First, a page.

“Steelworkers had left poverty and entered the middle class,” Burkert said, from his office just across the river from where the old steel mill used to stand. “You had vacations and cars. It was a real prosperous town. It was all working for everybody. These are the good times that everybody remembers.”
They also remember what happened next: how cheaper steel, produced by modern mills overseas in the post-World War II years, undercut the U.S. industry; and how Johnstown’s location, in those hills, connected by river and railroad, became less advantageous in the new era of interstate highways. In 1973, Bethlehem Steel announced it would slash its workforce from 11,800 to 7,000. Four years later, a devastating flood—the county’s third in a century—hastened those economic changes. Within six years, local unemployment topped 23 percent. Many people here never recovered, and others just left. Since 1980, the county’s population has declined by a quarter.
For a while, U.S. Rep. John Murtha helped stave off the losses; the Democrat brought government contracts and jobs to the area over the 36 years he served in Congress. “It touched every corner of Pennsylvania. So you can imagine what he did in his own backyard,” said T.J. Rooney, former state chairman of the Pennsylvania Democratic party. But Murtha died in 2010, throwing the county into what former Johnstown mayor Don Zucco called “the post-Murtha period.” “And the question is,” Zucco said, “ are we in another bust cycle?”
Locals living off the coal industry—or what’s left of them—certainly think so. Union leaders complain about the negative economic impact of new EPA regulations, enacted under Obama’s watch in 2011, restricting toxic air emissions. The following year, the United Mine Workers union declined to endorse Obama in his re-election effort, despite backing him in 2008. The union didn’t endorse either candidate. But workers, union or not, got the message.
“Us guys, it’s all Democrats here,” said Dave Kirsch, who lives in Cambria County and hauls coal for a living. But he sat out the 2012 election, after voting for Obama four years earlier. And he’ll do the same again this fall—unless, he said, he votes for Trump. “Everybody I’m talking to, they’re switching,” Kirsch said. “Trump says he’s for coal, and Hillary hates coal—and that’s a shame. Because, in my opinion, he’s a little nuts. She’s more qualified. But if she wants to take my job—then, no.”
Rooney, the former state chairman of the state’s Democratic party, has heard similar sentiments all across the state.
“There’s a general perception that Democrats—Barack Obama, in particular—have made it so the playing field is no longer level. Forget about the merits of the argument,” Rooney said. “The reality is, that narrative has set in. It has baked into the cake. And that makes the job of running for any office, as a Democrat, more difficult. That’s just the cold hard reality.”
BILL POLACEK is a big Steelers fan. So when the president and CEO of JWF Industries, a steel fabrication company in Johnstown, holds quarterly meetings with his 450 employees, he prefers to call them huddles—employee huddles. “This spring,” Polacek said, “I just thought, ‘I’m going to do a random poll.’” Everyone was talking about the upcoming presidential primary in April at the time, and Polacek was curious to learn how his company—and, really, his community—was leaning.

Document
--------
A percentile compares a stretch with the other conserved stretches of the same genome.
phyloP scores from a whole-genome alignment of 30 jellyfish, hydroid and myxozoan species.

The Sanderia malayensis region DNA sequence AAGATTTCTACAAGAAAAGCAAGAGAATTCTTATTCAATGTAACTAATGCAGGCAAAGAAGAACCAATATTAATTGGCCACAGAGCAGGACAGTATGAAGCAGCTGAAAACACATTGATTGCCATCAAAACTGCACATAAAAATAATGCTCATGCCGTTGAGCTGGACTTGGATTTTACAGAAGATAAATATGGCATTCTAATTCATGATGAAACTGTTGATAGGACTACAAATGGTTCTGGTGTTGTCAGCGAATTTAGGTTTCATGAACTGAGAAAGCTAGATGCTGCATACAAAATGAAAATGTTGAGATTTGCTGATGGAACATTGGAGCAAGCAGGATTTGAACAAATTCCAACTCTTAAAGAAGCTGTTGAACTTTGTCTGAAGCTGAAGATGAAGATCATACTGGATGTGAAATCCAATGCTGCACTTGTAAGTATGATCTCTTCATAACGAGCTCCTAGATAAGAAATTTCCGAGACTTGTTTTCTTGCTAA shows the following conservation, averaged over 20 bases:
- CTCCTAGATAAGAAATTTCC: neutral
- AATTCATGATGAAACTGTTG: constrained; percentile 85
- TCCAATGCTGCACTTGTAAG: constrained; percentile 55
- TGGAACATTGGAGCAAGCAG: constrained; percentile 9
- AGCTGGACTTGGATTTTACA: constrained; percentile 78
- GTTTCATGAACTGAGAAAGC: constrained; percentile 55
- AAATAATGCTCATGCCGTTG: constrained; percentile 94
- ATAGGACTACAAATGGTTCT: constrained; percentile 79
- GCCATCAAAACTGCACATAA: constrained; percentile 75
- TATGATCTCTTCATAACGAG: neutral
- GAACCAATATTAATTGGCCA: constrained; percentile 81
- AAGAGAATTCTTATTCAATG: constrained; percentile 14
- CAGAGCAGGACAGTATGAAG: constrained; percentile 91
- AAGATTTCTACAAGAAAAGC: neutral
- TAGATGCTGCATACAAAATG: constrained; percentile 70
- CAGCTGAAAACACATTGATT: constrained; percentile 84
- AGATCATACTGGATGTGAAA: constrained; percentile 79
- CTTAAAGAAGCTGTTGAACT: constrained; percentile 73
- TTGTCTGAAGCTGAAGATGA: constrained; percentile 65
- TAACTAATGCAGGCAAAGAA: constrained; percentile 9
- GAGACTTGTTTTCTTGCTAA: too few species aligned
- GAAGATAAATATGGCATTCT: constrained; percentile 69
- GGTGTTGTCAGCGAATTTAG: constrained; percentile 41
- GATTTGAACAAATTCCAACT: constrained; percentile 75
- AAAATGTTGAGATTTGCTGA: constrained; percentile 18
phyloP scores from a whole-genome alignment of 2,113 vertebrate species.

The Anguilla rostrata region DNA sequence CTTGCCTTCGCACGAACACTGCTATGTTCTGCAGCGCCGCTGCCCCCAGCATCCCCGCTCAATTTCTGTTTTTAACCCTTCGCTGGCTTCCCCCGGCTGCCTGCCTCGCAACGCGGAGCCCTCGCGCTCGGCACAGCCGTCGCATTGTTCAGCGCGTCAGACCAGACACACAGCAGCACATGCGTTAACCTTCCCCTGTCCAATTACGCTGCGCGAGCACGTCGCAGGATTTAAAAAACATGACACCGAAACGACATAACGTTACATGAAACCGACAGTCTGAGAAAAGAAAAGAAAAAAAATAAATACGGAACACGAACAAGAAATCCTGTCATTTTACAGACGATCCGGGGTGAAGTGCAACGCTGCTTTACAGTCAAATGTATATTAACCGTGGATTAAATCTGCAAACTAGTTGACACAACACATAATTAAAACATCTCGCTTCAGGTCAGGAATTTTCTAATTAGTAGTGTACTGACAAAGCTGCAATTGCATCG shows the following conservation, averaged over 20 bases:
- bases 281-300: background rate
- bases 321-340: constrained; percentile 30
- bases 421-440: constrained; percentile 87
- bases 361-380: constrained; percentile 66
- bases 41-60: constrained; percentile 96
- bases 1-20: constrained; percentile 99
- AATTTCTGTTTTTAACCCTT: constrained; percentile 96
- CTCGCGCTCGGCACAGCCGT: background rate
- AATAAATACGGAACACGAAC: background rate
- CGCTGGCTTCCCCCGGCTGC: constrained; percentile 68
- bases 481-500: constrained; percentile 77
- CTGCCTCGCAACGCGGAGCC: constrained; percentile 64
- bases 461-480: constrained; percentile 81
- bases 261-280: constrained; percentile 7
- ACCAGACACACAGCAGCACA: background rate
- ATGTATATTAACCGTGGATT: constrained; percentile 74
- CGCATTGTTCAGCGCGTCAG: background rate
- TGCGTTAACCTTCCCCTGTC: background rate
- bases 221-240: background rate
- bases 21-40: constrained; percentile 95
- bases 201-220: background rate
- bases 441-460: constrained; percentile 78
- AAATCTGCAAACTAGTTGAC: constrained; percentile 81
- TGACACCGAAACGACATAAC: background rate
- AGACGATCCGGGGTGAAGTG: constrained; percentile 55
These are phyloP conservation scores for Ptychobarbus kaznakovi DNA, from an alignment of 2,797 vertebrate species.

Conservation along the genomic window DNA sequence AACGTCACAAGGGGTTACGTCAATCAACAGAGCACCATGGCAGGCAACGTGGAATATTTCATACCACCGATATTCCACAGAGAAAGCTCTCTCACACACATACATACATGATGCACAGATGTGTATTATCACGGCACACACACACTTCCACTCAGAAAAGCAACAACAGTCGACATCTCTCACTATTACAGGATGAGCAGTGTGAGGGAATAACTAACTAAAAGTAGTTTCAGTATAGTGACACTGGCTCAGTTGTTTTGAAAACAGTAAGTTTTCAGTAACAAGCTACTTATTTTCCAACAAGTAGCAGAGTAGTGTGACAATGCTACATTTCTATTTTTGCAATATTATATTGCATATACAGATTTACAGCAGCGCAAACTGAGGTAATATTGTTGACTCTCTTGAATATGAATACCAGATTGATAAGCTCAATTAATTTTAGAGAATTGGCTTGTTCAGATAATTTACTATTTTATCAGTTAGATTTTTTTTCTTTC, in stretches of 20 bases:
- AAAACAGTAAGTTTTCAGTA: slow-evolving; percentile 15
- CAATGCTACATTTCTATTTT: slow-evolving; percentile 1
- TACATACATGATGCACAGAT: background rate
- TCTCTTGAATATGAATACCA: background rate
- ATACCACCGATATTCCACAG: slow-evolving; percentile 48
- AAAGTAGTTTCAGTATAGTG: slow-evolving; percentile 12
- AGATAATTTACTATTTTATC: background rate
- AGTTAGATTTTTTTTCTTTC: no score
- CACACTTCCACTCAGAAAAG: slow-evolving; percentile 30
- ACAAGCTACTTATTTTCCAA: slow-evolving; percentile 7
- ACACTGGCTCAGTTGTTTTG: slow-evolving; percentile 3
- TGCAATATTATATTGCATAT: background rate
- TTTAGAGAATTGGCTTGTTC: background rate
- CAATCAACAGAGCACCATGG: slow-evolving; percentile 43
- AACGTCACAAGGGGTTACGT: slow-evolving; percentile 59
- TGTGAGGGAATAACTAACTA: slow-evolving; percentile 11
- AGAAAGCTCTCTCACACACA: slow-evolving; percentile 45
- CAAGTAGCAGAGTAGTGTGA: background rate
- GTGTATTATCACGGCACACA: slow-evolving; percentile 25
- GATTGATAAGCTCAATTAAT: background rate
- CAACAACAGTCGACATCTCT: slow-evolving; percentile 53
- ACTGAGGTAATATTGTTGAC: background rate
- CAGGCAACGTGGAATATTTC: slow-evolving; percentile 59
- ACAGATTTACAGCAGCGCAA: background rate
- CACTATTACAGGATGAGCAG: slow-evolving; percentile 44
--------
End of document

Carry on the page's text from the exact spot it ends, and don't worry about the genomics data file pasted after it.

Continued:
In huddle after huddle, he asked for a show of hands from the employees gathered before him. How many folks were supporting Clinton or Sanders? How about Trump? It was an unofficial poll, with all the obvious flaws: Were people being honest? Or just following along with the others around them? Still, the results shocked Polacek. “Ninety percent of my employees are Democrats,” he said. And by his estimation, about 70 percent of the workers were supporting Trump.
“I think that’s what blew me away,” said Polacek recently from a small conference room near his office. “Engineers, project managers, accountants, welders, machinists—it was all the same. I think you’ve got a group of frustrated voters. They’re working. They’re not getting handouts. They’re proud to be working, proud to be Americans, and they’re seeing this country go in the wrong direction.”
Polacek, 54, is the descendant of Czech immigrants who came to Johnstown a century ago. He built the business, he said, from his dad’s pickup truck and a single welder starting in 1986, and by 2006 grew it into a $125 million company, with contracts to build everything from armored vehicles to large barrels used in the oil and gas industry.
Since then, he and his brother, John, the company’s COO, have weathered hard times like many other executives. They’ve laid off some 250 employees in recent years in order to stay competitive. They’ve survived a 30-percent dip in revenue, they say, and recovered most of it. Today, the Polaceks say, JWF Industries is nearly back to what it was generating before the recession struck.
“The problem is,” Bill Polacek said, “wages aren’t going up.” Costs for the company are high, especially health insurance. At least once in the last two years, they lost a lucrative contract overseas. “They moved it all down to Mexico,” John Polacek said. And so, this November, while the two brothers will be supporting many local Democrats—they’ve hung a giant sign outside their factory for a Democratic state senator—they’ll be voting for Trump.
“There are things he has said that I don’t like,” said Bill Polacek, who switched his registration from Democrat to Republican last year. Polacek, in particular, said he didn’t appreciate Trump calling the federal judge who is handling his Trump University court case “a Mexican.” But like his blue-collar neighbors in Cambria County, Polacek wants to send a message.
“That’s probably what you’re seeing in this election,” he said. “People are fighting back. They’re saying: This is not complicated. You’ve got to do something. They’re tired of talk. And that’s the thing with these candidates: Hillary is talk; Trump is going to do something.”